Sprinkle a touch of our Curiously Brit…(ish) history into your holiday in Jersey with a great range of places to stay, all of which are sure to transport you back in time. With an intriguing history filled with legend and myth, conflict and combat, Jersey has a distinctive culture and a rich tapestry of traditions. Experience some of this history for yourself by choosing to stay in one of a fantastic selection of heritage accommodation.
Where will you make history on your Jersey break?
Will you choose a medieval castle where the walls are awash with centuries old secrets? Perhaps a remote converted fort is for you? Or will you prefer the charm of a traditional Jersey farmhouse?
A historic hotel stay.
The Pomme d'Or Hotel.
Originally built in 1837, the Pomme d’Or Hotel is part of the fabric of Jersey life. The hotel has played host to many famous names, from French poet and novelist Victor Hugo’s who visited in 1852 to British treasure Dame Vera Lynn, who ceremoniously opened the ‘Liberation Suite’ in 1990.
The hotel’s enviable St. Helier location overlooking the harbour proved to be a prime site during the second world war, when the occupying German forces commandeered it as their naval headquarters.
German forces occupied the island for five years, but it was from the balcony of the Pomme d’Or Hotel that, on the 09 May 1945, the Union Jack was raised to mark the Liberation of Jersey.
Each year, as part of the celebrations of this momentous event, a re-enactment of the island’s liberation is performed. The Allied troops land and make the triumphant journey to the Pomme d’Or Hotel’s balcony where they proudly raise the Union Jack as the watching crowd erupt in a jubilant celebration.
Elizabeth Castle – Every day brings a new adventure at Elizabeth Castle; holiday here and you’ll always find something new to discover. Climb the battlements, explore the turrets and bunkers, fish from the Castle’s private beach when the tide is low and search out the 550 AD Hermitage where it’s thought Saint Helier once lived.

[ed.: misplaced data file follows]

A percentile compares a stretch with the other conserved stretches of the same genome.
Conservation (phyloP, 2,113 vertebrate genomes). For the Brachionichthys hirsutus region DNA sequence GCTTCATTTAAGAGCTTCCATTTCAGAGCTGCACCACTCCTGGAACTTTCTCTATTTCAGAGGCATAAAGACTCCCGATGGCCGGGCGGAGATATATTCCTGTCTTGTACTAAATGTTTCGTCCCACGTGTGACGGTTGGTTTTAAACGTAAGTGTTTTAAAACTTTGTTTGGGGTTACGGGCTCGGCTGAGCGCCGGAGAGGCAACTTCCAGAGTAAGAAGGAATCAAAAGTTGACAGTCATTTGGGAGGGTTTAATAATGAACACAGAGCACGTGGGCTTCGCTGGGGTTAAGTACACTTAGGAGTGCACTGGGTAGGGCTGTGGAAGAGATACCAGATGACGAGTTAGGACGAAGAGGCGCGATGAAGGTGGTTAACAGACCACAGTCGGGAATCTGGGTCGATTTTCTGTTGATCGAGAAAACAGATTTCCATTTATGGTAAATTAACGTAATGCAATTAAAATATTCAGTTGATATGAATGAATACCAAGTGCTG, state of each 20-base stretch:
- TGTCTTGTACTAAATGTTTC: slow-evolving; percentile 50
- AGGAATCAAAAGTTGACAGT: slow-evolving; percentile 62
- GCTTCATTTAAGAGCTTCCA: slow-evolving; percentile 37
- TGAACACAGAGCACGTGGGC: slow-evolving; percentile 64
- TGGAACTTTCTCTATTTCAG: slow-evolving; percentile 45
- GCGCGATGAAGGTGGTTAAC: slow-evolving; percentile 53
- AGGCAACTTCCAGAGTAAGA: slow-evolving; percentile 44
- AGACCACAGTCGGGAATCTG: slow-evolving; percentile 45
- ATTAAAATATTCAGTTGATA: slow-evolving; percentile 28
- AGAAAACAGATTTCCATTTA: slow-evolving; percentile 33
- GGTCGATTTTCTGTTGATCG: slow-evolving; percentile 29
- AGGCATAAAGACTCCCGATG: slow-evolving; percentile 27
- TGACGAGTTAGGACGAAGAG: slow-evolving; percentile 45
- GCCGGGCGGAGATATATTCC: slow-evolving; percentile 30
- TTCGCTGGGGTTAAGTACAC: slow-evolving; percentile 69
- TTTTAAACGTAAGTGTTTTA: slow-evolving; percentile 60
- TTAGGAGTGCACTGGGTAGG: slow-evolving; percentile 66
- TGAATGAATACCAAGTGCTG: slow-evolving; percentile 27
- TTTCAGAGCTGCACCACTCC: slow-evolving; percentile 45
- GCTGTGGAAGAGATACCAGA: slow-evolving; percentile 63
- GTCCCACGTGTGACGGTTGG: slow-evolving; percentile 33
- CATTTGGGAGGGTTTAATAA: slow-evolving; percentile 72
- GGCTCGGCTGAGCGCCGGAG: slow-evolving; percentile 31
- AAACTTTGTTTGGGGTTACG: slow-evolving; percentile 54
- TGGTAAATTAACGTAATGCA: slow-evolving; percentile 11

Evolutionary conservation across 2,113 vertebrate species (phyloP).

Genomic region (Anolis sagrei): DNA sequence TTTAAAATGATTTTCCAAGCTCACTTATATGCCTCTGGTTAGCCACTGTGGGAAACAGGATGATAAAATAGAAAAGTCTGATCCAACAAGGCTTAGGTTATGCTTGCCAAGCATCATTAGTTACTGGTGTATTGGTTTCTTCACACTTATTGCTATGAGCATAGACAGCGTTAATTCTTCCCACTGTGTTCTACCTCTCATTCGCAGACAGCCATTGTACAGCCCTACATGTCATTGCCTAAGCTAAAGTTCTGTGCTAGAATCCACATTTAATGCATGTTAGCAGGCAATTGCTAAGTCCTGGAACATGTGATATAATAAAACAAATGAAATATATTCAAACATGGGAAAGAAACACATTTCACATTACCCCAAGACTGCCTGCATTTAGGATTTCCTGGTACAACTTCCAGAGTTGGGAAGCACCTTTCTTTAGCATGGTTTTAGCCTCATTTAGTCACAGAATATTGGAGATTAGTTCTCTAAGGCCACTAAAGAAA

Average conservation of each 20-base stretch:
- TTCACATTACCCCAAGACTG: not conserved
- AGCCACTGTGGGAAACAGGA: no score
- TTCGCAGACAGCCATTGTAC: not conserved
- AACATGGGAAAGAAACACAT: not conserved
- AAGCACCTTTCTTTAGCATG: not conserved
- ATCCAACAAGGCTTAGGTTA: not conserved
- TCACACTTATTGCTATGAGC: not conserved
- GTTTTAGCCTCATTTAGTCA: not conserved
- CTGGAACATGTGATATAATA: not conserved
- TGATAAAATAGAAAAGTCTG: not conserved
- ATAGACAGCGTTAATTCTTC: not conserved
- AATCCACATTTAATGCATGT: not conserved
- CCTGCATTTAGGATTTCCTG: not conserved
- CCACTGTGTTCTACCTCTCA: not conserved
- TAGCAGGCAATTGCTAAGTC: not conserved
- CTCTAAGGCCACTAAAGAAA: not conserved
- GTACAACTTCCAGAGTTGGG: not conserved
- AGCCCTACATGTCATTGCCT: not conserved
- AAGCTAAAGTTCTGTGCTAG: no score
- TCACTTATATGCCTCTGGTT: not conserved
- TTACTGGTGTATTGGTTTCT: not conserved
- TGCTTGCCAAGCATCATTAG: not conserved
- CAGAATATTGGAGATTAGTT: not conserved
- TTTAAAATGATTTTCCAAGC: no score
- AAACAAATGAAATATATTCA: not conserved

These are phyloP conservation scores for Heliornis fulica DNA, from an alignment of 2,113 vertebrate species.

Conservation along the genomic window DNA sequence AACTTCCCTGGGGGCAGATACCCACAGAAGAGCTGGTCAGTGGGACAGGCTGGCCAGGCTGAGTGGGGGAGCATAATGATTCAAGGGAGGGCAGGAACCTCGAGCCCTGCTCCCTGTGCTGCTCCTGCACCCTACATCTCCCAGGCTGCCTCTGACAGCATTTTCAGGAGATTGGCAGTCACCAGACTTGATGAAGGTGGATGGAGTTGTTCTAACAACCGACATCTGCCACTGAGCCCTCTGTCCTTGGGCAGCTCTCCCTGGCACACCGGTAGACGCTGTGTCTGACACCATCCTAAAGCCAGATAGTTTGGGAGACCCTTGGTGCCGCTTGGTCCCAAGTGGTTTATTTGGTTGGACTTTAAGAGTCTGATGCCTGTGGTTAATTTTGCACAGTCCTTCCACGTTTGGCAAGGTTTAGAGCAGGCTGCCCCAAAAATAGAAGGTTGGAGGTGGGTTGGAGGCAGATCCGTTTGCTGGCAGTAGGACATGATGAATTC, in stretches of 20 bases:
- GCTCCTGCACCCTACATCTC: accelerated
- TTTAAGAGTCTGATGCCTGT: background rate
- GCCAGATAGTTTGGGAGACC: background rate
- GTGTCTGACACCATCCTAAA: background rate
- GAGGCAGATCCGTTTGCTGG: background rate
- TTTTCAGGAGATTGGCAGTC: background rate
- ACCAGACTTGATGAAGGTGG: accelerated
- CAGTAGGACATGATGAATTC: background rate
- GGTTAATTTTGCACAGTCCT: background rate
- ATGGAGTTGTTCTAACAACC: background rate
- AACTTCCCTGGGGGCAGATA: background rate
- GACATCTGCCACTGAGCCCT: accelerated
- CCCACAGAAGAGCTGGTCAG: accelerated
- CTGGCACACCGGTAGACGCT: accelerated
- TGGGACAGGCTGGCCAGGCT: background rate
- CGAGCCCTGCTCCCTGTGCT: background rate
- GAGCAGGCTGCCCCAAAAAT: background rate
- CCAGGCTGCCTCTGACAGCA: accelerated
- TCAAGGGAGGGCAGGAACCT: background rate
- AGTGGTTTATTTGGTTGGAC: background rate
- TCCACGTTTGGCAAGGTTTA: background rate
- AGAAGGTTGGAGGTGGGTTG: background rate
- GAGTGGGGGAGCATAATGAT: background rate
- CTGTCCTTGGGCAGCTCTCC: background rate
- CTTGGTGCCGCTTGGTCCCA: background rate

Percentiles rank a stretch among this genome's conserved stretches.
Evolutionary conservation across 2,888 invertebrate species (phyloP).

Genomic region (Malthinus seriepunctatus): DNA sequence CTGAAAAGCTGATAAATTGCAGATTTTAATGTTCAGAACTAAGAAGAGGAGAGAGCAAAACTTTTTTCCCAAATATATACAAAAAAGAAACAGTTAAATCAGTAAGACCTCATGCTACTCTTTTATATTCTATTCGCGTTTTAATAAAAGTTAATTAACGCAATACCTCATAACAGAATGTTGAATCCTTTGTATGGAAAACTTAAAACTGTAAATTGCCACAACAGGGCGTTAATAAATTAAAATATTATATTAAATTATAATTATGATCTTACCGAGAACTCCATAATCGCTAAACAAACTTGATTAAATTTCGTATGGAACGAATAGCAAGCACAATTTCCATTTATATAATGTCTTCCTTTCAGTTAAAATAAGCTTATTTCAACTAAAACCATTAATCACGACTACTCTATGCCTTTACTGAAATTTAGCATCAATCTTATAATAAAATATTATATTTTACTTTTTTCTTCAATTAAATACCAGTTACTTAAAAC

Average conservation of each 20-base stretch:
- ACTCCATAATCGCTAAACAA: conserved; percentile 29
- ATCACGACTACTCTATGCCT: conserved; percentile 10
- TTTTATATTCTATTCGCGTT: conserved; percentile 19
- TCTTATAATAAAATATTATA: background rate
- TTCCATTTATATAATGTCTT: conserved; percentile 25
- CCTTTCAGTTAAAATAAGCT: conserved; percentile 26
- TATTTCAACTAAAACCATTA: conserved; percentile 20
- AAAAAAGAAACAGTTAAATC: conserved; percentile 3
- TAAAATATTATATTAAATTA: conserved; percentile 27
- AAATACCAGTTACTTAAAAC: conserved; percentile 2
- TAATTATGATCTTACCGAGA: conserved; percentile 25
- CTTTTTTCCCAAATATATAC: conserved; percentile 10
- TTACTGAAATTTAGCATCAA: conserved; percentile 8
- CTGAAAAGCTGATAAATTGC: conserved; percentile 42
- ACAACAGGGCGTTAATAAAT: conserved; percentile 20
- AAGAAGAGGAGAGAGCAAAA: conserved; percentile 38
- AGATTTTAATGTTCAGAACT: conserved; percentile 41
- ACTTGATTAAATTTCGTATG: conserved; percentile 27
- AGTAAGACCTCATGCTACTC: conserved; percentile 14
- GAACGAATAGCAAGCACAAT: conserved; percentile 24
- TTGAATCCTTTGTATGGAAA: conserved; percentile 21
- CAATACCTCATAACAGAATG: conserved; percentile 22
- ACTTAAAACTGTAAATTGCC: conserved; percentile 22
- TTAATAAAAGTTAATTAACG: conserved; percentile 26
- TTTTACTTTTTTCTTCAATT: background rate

Hamptonne – A beautifully restored farm with a collection of thatched granite houses, stables and meadows with magnificent views across Jersey’s charming countryside. Cared for today by Jersey Heritage this living history museum offers you the chance to take a unique glimpse into what rural life once looked like in the island. Will you choose to stay at the lovingly restored Cider Barn Apartment? Or perhaps you’ll opt for the superb Stable Apartment. When the days visitors have left, you’ll have the property to yourself; apart from the cheeky chickens that roam free.
Kempt Tower – This historic Martello Tower in St. Ouen’s Bay was built in 1834 as a defensive tower against possible French invasion. Situated in Jersey’s National Park, just a stone’s throw from the beach and with picturesque paths that meander through Jersey’s wetland nature reserve and sand dunes; you simply couldn’t find a better location to reconnect with the all that is inspiring about the great outdoors.
Le Don Hilton – Locally known as ‘The White House’, choose Le Don Hilton for a truly unique holiday experience, escape for a revitalising day in the great outdoors with the clean clear ocean right on your doorstep. Relax and recharge here, admire the breathtaking natural beauty of the landscape, take a long walk along the beautiful golden sands or an invigorating dip in the waters of St. Ouen’s Bay; then when all the activity has tired you out, chill out and be mesmerised by the glorious sunset. The facilities at Le Don Hilton may be basic but the amazing location make it a quirky and exciting place to take a special and memorable break.